A spokesperson for CAMRA (The Campaign for Real Ale) has spoken out in defence of the Briton’s Protection pub as a petition launched to try and save it nears 8,000 signatures.
CAMRA Pub Protection Officer Steve Ingham has reinforced growing concerns that the Briton’s expansive real ale and whiskey offering would be significantly diminished if Allan Hudd and Mark West’s lease is not renewed by Heineken-owned subsidiary Star Pubs & Bars in June.
Addressing fears that the pub’s impressive rotation of locally-brewed cask ales could soon disappear forever, he suggested that Star Pubs appear to ‘mistrust the current team’, whilst pointing out how liked and respected they are by their punters.
He told The Manc: “Realistically the adoption of the company’s Just Add Talent model as they term it, is their description of the intention to replace the existing team at the helm who are liked and respected by those who visit.
“Building on the ‘current model’ contradicts the beliefs of the current team of the motives of Star who would be unlikely to offer the great range of whiskey and bourbon.
“The lease could of course be renewed in favour of the current tenants who have and could be relied upon to continue to provide the choice of spirits and real ale.
“It’s reasonable to conclude from the comment ‘ensure its long-term sustainability that the company mistrust the current team to continue to operate in the manner the company prefers.”
Mr Ingham also pointed out that the pub’s currently market rent only (MRO) lease ‘provides the flexibility to the team to make choices rather than have choices presented to them.’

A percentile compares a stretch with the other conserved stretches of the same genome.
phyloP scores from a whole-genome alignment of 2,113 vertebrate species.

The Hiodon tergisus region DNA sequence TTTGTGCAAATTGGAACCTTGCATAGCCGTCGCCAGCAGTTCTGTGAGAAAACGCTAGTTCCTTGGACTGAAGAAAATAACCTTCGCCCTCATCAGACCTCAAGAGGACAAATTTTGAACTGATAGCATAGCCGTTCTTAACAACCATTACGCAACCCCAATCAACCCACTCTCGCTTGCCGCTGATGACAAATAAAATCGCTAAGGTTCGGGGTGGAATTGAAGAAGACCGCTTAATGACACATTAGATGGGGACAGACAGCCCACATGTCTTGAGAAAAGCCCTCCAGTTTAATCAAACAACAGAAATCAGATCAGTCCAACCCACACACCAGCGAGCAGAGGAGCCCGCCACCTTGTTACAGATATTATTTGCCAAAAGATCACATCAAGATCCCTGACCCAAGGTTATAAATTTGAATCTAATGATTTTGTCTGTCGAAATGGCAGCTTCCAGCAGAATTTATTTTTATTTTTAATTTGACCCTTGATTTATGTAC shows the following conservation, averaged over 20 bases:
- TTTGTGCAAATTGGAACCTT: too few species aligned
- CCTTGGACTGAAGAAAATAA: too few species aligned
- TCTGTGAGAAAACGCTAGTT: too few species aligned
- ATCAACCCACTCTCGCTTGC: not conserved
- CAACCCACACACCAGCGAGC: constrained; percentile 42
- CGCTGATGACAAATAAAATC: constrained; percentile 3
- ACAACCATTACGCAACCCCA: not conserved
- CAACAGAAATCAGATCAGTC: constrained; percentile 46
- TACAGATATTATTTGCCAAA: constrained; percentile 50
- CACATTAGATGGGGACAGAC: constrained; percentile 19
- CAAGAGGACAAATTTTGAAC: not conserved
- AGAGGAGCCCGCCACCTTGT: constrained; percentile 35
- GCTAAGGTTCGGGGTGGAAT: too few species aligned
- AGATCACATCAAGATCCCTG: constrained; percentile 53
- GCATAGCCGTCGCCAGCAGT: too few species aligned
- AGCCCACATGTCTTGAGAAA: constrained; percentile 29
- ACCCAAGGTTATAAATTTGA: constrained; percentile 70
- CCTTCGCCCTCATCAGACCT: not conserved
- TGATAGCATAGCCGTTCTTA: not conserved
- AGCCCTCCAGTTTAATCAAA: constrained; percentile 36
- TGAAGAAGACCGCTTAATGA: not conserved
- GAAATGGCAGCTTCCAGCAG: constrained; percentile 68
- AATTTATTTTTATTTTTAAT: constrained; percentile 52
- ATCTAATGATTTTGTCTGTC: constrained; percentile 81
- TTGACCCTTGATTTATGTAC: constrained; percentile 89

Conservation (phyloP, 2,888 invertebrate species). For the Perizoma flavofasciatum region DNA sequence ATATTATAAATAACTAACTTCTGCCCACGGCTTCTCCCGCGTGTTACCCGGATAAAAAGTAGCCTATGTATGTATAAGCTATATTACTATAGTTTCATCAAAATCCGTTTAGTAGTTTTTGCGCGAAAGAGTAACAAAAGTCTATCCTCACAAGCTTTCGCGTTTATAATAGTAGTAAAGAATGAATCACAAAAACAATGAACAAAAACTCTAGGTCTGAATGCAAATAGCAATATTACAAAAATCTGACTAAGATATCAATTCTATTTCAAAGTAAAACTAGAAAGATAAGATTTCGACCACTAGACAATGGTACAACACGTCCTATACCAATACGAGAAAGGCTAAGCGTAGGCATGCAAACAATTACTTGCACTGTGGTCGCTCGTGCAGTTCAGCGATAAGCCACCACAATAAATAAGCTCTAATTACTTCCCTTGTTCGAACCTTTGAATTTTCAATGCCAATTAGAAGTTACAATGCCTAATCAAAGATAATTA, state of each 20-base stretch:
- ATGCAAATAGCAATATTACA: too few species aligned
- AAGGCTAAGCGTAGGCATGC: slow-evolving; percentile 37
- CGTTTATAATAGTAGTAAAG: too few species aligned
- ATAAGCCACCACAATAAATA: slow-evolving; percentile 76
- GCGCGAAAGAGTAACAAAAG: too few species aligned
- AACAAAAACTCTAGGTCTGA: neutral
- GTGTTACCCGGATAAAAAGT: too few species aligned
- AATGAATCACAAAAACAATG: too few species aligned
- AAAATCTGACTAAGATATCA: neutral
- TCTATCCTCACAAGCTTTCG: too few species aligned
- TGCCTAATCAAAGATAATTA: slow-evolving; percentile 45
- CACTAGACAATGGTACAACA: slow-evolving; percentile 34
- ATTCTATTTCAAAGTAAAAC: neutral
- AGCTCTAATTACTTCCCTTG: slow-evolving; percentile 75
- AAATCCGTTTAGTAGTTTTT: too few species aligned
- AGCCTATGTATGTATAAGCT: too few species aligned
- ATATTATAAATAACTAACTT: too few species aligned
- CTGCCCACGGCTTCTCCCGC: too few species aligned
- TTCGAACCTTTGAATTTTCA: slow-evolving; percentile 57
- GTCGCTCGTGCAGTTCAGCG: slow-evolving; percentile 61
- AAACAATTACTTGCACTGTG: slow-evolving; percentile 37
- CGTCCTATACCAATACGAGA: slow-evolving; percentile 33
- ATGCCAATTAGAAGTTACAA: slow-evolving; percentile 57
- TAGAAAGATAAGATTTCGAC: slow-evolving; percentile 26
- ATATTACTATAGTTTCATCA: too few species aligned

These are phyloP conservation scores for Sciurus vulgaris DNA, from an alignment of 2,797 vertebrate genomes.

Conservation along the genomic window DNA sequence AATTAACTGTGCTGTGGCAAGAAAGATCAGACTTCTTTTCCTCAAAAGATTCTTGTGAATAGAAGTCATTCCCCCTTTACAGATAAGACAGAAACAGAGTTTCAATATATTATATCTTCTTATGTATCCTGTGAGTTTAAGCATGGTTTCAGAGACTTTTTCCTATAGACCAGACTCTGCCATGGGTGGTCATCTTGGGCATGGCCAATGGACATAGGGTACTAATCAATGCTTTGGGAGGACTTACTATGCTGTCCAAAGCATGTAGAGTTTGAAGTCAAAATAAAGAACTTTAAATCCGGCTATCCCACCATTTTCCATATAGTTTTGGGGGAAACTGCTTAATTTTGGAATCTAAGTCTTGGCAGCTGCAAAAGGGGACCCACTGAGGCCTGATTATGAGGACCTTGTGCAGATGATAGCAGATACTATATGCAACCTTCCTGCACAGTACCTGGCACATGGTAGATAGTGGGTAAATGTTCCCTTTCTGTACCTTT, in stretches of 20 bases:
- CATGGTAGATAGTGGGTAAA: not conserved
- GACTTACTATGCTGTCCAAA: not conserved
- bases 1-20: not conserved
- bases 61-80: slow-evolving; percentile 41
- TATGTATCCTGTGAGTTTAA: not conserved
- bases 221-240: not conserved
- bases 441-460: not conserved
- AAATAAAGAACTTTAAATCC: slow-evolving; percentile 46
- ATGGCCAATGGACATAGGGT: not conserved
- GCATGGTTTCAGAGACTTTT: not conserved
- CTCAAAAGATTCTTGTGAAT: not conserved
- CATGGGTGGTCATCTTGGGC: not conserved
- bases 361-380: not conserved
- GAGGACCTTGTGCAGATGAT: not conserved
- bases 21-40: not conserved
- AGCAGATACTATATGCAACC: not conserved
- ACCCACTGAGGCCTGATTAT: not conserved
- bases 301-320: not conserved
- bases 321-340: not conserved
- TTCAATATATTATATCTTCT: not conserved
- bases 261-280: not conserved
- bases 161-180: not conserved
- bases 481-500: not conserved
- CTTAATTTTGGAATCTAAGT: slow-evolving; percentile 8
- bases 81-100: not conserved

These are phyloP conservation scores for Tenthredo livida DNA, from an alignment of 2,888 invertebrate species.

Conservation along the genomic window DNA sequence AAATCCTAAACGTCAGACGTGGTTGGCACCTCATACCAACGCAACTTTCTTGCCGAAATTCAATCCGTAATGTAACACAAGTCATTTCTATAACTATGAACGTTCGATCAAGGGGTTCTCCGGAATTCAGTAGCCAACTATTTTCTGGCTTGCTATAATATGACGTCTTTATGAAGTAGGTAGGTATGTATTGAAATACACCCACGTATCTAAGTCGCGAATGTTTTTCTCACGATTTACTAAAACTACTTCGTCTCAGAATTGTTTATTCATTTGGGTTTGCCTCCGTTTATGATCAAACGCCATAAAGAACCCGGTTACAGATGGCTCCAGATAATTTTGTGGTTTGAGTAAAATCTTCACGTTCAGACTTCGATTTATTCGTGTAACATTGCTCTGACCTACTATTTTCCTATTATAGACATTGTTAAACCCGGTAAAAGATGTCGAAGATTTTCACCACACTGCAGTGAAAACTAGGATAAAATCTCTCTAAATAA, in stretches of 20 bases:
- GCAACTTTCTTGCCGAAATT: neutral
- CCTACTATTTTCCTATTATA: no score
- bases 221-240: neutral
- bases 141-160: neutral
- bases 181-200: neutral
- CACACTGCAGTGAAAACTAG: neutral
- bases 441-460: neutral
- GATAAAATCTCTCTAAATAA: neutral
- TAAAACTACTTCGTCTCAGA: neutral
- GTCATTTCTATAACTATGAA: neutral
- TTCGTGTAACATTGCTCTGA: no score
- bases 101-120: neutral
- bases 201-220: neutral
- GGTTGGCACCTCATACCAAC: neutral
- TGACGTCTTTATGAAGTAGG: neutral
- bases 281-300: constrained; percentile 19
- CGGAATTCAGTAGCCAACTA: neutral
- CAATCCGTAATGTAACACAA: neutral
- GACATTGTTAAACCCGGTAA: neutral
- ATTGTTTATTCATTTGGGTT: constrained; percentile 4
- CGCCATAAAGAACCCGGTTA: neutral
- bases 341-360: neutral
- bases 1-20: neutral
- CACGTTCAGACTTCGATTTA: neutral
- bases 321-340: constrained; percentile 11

Adding that a change to the Just Add Talent model will ‘reflect a materially different choice, not that currently available which can react to customer suggestions,’ he said that, frustratingly, even well intentioned national company approaches ‘don’t always align with regional and even more importantly local needs.’
Tenants Allan Hudd and Mark West are currently battling to retain control of the historic boozer after being served a Section 25 eviction notice.
Fearing that everything they’ve worked to build here over the past ten years will be lost, the current team have set up a petition online which at the time of writing has received 7,645 signatures.
The petition states: “The pub is a must visit site for their specialist whisky collection, boasting over 300 bottles; including their own unique offering of specially selected single barrel Jack Daniels as well 8 rotating locally sourced cask ales on draught .
“The landlord Allan Hudd and Owner Mark West have put 10 years of passion into maintaining what this Great British pub is all about and if lost it will fall into the abyss of generic gastro pub white washing that has befell so many others, seeing the offerings whittle down to minimal portfolio that would no longer be able to support the local breweries or offer such a vast selection of whisky as is common place just now.”